Almost nine months since a massive earthquake hit Haiti, the Caribbean country has yet to receive any of the funding pledged by the U.S. for its long-term rehabilitation.
“Not a cent of the [USD]1.15 billion the U.S. promised for rebuilding has arrived,” The Associated Press reports.
The U.S. aid money for Haiti is still tied up in Washington due to “bureaucracy, disorganization and a lack of urgency,” according to AP.
U.S. President Barack Obama asked Congress in March for USD2.8 billion in emergency aid for Haiti, which includes the USD1.5 billion for long-term reconstruction. But it took the Senate until May and the House until July to pass a supplemental request for the funds, which made USD971 million available but did not specify how or when to spend the money.
“Without that final step, the money remains in the U.S. Treasury,” according to AP.
The authorization bill that stipulates how aid for Haiti will be delivered was pulled by a senator for further study, who AP learned is Sen. Tom Coburn (R-Okla.).
“He is holding the bill because it includes an unnecessary senior Haiti coordinator when we already have one” in U.S. Ambassador Kenneth Merten, Coburn spokeswoman Becky Bernhardt was quoted by AP as saying.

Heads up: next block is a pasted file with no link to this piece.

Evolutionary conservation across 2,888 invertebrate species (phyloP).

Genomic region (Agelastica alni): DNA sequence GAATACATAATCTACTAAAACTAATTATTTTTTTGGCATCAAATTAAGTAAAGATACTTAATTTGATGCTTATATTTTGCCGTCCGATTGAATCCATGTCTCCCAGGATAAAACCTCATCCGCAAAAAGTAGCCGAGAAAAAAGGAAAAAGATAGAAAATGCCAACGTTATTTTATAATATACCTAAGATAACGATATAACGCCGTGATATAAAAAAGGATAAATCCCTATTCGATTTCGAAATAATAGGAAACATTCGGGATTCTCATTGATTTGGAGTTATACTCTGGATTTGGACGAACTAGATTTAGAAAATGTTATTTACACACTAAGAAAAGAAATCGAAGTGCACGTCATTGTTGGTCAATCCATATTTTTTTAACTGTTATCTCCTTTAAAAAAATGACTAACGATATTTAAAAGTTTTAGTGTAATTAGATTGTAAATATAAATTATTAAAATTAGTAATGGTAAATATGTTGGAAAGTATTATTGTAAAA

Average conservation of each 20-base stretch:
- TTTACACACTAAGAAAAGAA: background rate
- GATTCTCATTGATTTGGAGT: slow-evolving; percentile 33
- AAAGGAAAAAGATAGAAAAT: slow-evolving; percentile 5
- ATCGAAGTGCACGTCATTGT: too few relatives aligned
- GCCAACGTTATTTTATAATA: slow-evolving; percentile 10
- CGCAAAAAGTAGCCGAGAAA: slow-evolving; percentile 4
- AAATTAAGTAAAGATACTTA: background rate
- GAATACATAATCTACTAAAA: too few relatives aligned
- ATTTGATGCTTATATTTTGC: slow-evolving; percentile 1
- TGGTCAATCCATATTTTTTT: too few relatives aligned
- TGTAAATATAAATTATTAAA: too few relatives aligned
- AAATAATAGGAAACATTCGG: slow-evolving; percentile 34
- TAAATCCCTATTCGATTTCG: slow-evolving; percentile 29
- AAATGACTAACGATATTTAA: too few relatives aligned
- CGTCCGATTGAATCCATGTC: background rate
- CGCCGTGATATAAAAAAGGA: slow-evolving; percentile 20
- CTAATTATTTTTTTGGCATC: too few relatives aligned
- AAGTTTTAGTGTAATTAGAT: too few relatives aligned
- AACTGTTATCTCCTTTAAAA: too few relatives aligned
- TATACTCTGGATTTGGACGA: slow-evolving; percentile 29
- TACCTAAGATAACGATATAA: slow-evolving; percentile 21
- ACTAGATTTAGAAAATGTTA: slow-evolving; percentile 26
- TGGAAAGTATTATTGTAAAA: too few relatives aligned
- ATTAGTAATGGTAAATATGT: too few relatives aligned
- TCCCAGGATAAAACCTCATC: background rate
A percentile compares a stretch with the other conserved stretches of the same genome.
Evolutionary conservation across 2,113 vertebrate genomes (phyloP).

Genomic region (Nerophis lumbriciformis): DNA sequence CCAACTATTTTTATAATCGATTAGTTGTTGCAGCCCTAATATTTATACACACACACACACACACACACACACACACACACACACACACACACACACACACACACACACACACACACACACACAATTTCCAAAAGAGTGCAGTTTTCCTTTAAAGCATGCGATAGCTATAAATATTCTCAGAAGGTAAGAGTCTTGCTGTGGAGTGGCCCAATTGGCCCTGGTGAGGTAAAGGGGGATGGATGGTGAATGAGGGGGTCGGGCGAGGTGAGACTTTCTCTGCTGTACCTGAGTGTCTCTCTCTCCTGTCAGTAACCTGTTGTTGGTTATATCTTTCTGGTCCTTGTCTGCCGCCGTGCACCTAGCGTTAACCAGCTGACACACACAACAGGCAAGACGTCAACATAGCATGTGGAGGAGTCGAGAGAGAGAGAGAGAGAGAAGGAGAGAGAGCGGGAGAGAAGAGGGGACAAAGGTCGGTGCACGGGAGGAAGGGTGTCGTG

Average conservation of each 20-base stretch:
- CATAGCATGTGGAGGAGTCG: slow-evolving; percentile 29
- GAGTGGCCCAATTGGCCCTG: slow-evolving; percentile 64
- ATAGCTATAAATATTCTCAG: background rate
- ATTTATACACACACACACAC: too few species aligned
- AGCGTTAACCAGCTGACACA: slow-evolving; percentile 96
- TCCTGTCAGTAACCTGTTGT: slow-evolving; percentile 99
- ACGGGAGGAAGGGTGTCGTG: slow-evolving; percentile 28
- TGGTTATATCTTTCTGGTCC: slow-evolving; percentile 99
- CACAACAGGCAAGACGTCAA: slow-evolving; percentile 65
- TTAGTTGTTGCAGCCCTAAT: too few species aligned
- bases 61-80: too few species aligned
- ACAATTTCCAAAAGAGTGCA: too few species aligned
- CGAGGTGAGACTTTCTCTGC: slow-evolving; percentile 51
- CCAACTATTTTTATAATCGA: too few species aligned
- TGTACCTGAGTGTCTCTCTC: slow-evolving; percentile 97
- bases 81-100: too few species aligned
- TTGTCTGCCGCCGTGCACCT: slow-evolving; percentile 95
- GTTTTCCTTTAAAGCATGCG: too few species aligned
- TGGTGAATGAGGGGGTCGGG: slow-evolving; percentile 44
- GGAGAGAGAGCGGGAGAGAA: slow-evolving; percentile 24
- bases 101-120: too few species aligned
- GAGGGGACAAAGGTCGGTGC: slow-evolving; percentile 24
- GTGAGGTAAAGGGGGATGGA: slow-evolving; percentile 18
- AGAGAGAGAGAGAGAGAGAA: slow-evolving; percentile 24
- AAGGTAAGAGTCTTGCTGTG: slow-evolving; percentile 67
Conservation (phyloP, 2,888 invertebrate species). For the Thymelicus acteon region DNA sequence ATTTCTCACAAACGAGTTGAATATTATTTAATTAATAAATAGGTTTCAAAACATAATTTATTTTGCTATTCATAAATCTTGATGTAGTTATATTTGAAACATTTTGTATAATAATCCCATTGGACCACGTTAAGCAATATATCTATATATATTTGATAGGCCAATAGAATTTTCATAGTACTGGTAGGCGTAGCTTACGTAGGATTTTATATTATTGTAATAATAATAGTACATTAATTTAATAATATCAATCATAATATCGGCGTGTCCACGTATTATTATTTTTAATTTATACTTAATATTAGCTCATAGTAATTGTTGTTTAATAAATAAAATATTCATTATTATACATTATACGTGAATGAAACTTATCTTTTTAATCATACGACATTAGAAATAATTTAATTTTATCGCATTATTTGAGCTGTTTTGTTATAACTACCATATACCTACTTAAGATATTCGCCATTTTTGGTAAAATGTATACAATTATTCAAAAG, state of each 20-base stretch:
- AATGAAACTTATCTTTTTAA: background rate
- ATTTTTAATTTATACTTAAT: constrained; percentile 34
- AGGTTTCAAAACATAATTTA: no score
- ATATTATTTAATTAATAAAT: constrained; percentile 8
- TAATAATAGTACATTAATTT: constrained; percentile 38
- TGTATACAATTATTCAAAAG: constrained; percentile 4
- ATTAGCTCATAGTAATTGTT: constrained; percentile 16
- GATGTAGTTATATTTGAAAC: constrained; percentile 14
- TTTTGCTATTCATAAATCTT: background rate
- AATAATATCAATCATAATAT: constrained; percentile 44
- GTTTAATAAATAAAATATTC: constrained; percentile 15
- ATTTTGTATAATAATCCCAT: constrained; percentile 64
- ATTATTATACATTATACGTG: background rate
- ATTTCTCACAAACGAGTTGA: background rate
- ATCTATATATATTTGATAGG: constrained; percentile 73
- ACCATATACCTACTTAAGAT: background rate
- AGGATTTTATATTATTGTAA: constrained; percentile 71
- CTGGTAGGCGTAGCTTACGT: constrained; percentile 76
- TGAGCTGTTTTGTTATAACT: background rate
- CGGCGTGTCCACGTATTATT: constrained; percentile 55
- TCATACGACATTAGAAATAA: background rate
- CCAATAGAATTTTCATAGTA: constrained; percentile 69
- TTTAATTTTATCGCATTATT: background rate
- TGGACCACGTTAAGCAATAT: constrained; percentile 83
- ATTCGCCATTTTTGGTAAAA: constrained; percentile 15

The bill proposes a new coordinator in Washington who would work with the U.S. Agency for International Development administrator to draft a rebuilding strategy. The position will be paid USD1 million each year over five years.
State Department spokesman Charles Luoma-Overstreet said the department anticipates the money to come in the coming weeks and months. On Sept. 20, the department sent lawmakers a “spending plan” and gave the latter 15 days to review the plan.
“If they fail to act on the plan, the money could be released as soon as specific projects get the OK,” according to AP.
Other donors have not been diligent either in keeping their aid commitments. Only USD686 million of the USD8.75 billion that some 50 other nations and organizations committed for Haiti has reached the Caribbean nation so far, according to AP, stressing that the amount is less than 15 percent of the total funding pledged for 2010-2011.